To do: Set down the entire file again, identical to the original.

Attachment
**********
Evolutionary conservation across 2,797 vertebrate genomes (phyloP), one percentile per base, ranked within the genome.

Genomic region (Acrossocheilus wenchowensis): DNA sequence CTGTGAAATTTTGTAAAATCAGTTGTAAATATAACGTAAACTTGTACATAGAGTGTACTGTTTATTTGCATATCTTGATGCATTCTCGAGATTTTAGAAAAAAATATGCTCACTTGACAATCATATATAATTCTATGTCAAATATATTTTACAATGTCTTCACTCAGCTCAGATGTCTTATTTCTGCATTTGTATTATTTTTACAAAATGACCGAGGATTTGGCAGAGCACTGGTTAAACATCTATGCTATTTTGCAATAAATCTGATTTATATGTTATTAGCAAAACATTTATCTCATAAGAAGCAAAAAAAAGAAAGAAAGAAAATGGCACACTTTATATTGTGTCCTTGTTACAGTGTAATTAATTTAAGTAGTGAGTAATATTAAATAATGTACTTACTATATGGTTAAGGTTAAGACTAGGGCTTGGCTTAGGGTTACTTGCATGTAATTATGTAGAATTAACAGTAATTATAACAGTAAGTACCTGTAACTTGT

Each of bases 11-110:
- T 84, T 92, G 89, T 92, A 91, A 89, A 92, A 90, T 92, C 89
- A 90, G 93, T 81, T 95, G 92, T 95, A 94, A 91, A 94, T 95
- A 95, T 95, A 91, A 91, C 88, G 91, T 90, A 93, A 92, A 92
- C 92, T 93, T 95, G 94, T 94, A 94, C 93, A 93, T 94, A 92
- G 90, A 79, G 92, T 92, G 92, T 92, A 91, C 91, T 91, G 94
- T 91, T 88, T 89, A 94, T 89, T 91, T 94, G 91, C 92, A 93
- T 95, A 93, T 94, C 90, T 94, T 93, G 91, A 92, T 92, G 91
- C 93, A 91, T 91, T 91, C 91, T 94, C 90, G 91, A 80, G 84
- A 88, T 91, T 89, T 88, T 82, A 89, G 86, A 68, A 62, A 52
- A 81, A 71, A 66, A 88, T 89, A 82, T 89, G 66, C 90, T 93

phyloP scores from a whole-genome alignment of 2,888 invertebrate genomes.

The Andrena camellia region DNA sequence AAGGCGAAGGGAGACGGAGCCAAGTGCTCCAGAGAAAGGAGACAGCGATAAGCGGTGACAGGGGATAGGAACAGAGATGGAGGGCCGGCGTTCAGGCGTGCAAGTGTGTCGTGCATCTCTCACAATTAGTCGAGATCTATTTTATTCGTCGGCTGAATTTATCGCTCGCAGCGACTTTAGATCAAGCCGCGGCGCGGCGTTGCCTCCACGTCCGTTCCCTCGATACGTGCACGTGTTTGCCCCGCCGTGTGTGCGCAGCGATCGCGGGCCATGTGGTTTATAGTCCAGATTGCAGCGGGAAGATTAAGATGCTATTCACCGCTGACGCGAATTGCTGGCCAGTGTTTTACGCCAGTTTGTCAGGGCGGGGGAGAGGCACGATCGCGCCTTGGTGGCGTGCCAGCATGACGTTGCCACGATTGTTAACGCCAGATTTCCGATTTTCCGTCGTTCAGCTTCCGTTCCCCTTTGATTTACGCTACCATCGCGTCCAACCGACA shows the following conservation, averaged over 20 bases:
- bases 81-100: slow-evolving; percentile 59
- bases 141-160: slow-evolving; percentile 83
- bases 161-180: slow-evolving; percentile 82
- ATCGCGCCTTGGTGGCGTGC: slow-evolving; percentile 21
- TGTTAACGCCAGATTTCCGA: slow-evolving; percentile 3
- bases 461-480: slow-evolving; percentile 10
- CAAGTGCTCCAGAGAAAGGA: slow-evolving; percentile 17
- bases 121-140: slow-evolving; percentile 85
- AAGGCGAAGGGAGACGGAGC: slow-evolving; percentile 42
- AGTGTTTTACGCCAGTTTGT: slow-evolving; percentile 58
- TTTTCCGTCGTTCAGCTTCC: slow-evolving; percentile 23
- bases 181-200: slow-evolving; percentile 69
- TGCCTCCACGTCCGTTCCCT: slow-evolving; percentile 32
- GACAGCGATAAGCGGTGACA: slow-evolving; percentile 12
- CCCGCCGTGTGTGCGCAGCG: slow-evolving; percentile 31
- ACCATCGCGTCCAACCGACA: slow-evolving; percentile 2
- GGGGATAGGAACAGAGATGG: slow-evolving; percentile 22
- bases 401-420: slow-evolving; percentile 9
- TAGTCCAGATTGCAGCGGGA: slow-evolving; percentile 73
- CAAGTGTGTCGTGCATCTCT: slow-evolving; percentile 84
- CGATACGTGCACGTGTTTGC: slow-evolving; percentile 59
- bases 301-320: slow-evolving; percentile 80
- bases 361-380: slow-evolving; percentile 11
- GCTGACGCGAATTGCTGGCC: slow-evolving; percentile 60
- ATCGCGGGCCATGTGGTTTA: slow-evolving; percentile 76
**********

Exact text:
Evolutionary conservation across 2,797 vertebrate genomes (phyloP), one percentile per base, ranked within the genome.

Genomic region (Acrossocheilus wenchowensis): DNA sequence CTGTGAAATTTTGTAAAATCAGTTGTAAATATAACGTAAACTTGTACATAGAGTGTACTGTTTATTTGCATATCTTGATGCATTCTCGAGATTTTAGAAAAAAATATGCTCACTTGACAATCATATATAATTCTATGTCAAATATATTTTACAATGTCTTCACTCAGCTCAGATGTCTTATTTCTGCATTTGTATTATTTTTACAAAATGACCGAGGATTTGGCAGAGCACTGGTTAAACATCTATGCTATTTTGCAATAAATCTGATTTATATGTTATTAGCAAAACATTTATCTCATAAGAAGCAAAAAAAAGAAAGAAAGAAAATGGCACACTTTATATTGTGTCCTTGTTACAGTGTAATTAATTTAAGTAGTGAGTAATATTAAATAATGTACTTACTATATGGTTAAGGTTAAGACTAGGGCTTGGCTTAGGGTTACTTGCATGTAATTATGTAGAATTAACAGTAATTATAACAGTAAGTACCTGTAACTTGT

Each of bases 11-110:
- T 84, T 92, G 89, T 92, A 91, A 89, A 92, A 90, T 92, C 89
- A 90, G 93, T 81, T 95, G 92, T 95, A 94, A 91, A 94, T 95
- A 95, T 95, A 91, A 91, C 88, G 91, T 90, A 93, A 92, A 92
- C 92, T 93, T 95, G 94, T 94, A 94, C 93, A 93, T 94, A 92
- G 90, A 79, G 92, T 92, G 92, T 92, A 91, C 91, T 91, G 94
- T 91, T 88, T 89, A 94, T 89, T 91, T 94, G 91, C 92, A 93
- T 95, A 93, T 94, C 90, T 94, T 93, G 91, A 92, T 92, G 91
- C 93, A 91, T 91, T 91, C 91, T 94, C 90, G 91, A 80, G 84
- A 88, T 91, T 89, T 88, T 82, A 89, G 86, A 68, A 62, A 52
- A 81, A 71, A 66, A 88, T 89, A 82, T 89, G 66, C 90, T 93

phyloP scores from a whole-genome alignment of 2,888 invertebrate genomes.

The Andrena camellia region DNA sequence AAGGCGAAGGGAGACGGAGCCAAGTGCTCCAGAGAAAGGAGACAGCGATAAGCGGTGACAGGGGATAGGAACAGAGATGGAGGGCCGGCGTTCAGGCGTGCAAGTGTGTCGTGCATCTCTCACAATTAGTCGAGATCTATTTTATTCGTCGGCTGAATTTATCGCTCGCAGCGACTTTAGATCAAGCCGCGGCGCGGCGTTGCCTCCACGTCCGTTCCCTCGATACGTGCACGTGTTTGCCCCGCCGTGTGTGCGCAGCGATCGCGGGCCATGTGGTTTATAGTCCAGATTGCAGCGGGAAGATTAAGATGCTATTCACCGCTGACGCGAATTGCTGGCCAGTGTTTTACGCCAGTTTGTCAGGGCGGGGGAGAGGCACGATCGCGCCTTGGTGGCGTGCCAGCATGACGTTGCCACGATTGTTAACGCCAGATTTCCGATTTTCCGTCGTTCAGCTTCCGTTCCCCTTTGATTTACGCTACCATCGCGTCCAACCGACA shows the following conservation, averaged over 20 bases:
- bases 81-100: slow-evolving; percentile 59
- bases 141-160: slow-evolving; percentile 83
- bases 161-180: slow-evolving; percentile 82
- ATCGCGCCTTGGTGGCGTGC: slow-evolving; percentile 21
- TGTTAACGCCAGATTTCCGA: slow-evolving; percentile 3
- bases 461-480: slow-evolving; percentile 10
- CAAGTGCTCCAGAGAAAGGA: slow-evolving; percentile 17
- bases 121-140: slow-evolving; percentile 85
- AAGGCGAAGGGAGACGGAGC: slow-evolving; percentile 42
- AGTGTTTTACGCCAGTTTGT: slow-evolving; percentile 58
- TTTTCCGTCGTTCAGCTTCC: slow-evolving; percentile 23
- bases 181-200: slow-evolving; percentile 69
- TGCCTCCACGTCCGTTCCCT: slow-evolving; percentile 32
- GACAGCGATAAGCGGTGACA: slow-evolving; percentile 12
- CCCGCCGTGTGTGCGCAGCG: slow-evolving; percentile 31
- ACCATCGCGTCCAACCGACA: slow-evolving; percentile 2
- GGGGATAGGAACAGAGATGG: slow-evolving; percentile 22
- bases 401-420: slow-evolving; percentile 9
- TAGTCCAGATTGCAGCGGGA: slow-evolving; percentile 73
- CAAGTGTGTCGTGCATCTCT: slow-evolving; percentile 84
- CGATACGTGCACGTGTTTGC: slow-evolving; percentile 59
- bases 301-320: slow-evolving; percentile 80
- bases 361-380: slow-evolving; percentile 11
- GCTGACGCGAATTGCTGGCC: slow-evolving; percentile 60
- ATCGCGGGCCATGTGGTTTA: slow-evolving; percentile 76